Make your voice heard

Why your style is so important for your writing strategy and how to develop it

What’s your style?

The next time you’re reflecting on your writing strategy, print some samples of your own writing and compare the style and presentation.

Are they consistent? How do they differ?

  • What’s the level of formality?
  • Are some conversational, and others a little more abrupt?
  • Is the language – the words you’ve used – similar across different modes of communication?

Ideally it will have a familiar feel.

That’s because consistency across all of your communication – written and otherwise – is essential for a coherent and credible brand.

Colourful water paints with text overlay – Developing your writing voice. Why style is crucial + 5 essentials for your style guide

Stylish purse, notebook, phone with text overlay – Does your writing have style? Why style is so important for your writing strategy + how to develop it

What’s your brand?

Whether you’re a solopreneur, one of many people who write for your organisation or the only one who writes (emails, web content, newsletters, blogs, social media), you’re writing for a brand.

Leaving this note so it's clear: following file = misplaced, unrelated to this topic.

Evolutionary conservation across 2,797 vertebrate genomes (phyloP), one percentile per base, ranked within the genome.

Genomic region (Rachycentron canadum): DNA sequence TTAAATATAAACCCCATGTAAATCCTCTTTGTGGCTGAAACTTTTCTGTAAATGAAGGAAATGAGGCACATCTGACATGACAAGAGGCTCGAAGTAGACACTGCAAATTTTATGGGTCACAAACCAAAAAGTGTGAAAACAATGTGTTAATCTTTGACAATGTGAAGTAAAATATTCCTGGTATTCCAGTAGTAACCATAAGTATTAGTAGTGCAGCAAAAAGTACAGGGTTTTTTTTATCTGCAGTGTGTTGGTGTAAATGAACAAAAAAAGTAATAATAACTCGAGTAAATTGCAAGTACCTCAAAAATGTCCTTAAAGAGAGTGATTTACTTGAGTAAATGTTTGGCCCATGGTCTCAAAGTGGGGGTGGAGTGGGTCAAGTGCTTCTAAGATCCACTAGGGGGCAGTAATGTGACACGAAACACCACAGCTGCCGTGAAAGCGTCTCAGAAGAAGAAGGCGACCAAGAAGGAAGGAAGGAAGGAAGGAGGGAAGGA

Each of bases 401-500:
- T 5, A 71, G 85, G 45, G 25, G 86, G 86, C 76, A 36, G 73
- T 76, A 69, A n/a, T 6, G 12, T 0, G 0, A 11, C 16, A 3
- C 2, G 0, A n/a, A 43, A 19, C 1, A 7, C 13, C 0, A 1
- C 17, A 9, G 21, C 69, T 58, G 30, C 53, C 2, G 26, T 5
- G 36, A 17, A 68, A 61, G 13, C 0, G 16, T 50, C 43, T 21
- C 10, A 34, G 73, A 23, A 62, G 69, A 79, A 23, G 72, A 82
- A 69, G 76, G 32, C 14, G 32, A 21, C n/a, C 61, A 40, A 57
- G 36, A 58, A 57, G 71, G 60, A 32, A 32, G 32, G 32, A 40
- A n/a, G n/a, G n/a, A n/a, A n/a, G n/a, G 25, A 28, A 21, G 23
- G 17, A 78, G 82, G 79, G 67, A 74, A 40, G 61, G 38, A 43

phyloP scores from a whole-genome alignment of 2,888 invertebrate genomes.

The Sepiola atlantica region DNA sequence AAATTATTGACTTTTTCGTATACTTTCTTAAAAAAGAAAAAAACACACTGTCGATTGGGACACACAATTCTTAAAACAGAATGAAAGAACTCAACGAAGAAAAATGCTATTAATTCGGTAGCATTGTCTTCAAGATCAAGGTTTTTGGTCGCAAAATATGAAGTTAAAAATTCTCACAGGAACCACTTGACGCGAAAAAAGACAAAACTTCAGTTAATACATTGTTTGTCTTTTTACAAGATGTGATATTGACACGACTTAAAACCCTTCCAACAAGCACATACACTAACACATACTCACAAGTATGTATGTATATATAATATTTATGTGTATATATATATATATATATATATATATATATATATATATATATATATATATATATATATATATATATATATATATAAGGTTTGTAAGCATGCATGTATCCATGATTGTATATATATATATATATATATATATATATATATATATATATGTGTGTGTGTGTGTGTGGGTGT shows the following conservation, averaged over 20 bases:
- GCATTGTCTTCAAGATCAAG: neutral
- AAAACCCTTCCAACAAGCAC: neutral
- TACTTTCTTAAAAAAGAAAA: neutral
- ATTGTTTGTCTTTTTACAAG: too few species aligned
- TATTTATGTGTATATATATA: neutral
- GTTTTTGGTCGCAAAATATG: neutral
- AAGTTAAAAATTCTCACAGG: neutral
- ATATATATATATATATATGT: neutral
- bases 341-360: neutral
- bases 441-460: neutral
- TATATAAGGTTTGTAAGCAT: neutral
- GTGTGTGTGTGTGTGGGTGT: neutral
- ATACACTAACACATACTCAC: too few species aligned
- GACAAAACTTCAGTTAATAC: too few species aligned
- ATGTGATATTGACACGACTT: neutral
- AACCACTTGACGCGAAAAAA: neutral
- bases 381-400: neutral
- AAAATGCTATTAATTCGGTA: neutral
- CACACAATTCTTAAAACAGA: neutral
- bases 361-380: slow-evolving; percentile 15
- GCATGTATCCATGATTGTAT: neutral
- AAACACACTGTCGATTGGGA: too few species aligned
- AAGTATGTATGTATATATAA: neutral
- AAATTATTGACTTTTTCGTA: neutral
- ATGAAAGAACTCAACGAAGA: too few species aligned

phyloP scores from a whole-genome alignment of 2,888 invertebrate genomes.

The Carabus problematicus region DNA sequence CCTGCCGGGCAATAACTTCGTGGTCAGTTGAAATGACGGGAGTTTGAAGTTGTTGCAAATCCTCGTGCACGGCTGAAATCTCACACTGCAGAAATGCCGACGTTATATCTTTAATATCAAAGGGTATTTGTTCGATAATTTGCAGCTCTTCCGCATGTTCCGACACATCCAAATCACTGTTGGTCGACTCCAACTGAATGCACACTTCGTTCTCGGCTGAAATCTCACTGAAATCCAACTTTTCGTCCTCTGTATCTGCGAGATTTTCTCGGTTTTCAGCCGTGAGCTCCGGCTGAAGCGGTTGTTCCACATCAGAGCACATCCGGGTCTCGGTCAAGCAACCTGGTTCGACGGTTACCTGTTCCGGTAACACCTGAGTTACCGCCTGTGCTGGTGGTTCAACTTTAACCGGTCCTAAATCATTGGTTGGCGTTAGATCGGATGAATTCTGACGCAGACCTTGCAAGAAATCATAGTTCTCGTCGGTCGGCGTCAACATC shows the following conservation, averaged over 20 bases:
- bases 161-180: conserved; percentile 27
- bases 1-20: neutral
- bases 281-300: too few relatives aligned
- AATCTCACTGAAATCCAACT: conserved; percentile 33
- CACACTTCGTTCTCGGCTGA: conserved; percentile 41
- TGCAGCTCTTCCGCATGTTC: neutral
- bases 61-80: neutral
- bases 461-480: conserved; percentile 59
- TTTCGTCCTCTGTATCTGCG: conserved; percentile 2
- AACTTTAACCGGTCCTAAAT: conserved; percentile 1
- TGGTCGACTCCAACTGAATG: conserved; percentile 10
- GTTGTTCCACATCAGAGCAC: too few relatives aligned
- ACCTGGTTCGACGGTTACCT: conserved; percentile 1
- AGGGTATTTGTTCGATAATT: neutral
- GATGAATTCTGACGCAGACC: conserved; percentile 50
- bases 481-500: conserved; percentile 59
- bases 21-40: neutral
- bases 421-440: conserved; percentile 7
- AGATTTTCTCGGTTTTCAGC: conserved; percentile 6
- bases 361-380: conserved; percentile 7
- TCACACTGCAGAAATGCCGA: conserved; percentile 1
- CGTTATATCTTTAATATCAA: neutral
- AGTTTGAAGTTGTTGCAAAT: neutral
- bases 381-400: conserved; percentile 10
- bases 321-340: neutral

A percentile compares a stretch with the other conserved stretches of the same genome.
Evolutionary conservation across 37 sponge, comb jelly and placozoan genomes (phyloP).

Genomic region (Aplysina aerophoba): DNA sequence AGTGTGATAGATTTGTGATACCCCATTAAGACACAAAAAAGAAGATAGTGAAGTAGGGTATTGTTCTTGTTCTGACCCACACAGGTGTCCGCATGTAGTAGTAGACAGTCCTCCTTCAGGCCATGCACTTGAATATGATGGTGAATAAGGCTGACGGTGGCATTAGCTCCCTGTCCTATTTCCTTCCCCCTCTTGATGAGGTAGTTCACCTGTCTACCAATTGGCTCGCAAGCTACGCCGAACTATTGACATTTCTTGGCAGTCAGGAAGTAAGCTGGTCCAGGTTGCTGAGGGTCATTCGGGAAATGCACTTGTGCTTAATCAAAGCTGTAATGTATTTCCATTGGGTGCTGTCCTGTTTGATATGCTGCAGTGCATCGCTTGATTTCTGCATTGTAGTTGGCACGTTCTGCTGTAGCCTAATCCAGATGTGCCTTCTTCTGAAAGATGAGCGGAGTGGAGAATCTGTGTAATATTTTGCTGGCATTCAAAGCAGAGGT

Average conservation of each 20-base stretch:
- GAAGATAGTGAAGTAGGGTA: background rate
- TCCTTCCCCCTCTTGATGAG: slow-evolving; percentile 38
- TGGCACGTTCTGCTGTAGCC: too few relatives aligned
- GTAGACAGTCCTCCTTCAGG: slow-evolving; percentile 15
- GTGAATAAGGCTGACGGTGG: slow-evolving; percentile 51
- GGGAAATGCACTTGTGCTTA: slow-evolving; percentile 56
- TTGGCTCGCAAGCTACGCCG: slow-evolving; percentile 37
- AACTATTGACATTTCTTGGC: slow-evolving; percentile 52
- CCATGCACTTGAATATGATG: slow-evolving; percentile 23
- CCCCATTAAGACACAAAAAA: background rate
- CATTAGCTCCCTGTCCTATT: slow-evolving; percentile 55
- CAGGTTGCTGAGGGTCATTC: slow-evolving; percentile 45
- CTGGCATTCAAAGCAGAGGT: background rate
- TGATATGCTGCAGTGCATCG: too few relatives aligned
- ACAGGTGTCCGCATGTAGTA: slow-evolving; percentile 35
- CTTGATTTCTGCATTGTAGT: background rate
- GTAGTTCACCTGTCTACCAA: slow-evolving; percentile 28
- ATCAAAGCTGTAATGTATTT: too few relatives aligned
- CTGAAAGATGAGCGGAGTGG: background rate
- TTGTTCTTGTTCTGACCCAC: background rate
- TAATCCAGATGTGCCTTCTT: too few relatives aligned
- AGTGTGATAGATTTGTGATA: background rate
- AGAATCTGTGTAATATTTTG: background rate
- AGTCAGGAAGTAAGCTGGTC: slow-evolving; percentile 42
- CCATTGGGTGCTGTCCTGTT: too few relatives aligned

Your brand is what distinguishes you or your organisation from others. Essentially, it’s a reflection of your (or your organisation’s) personality. Brand elements include the name, visuals (logo, colours, design – think the Nike ‘swoosh’), voice (written communication) and reputation.

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And all of these need to feel the same across different media, over time.

So how do you keep your writing consistent across all of your communications channels?

Your style guide

A style guide ensures the same voice is conveyed each time something is written – whether you’re the only one or one of many on the team.

If you don’t have one yet, here’s a guide on how to develop your own writing style and a style guide.

Getting started

A style guide need only be a Word document or PDF to be used as a reference by anyone who writes for the brand.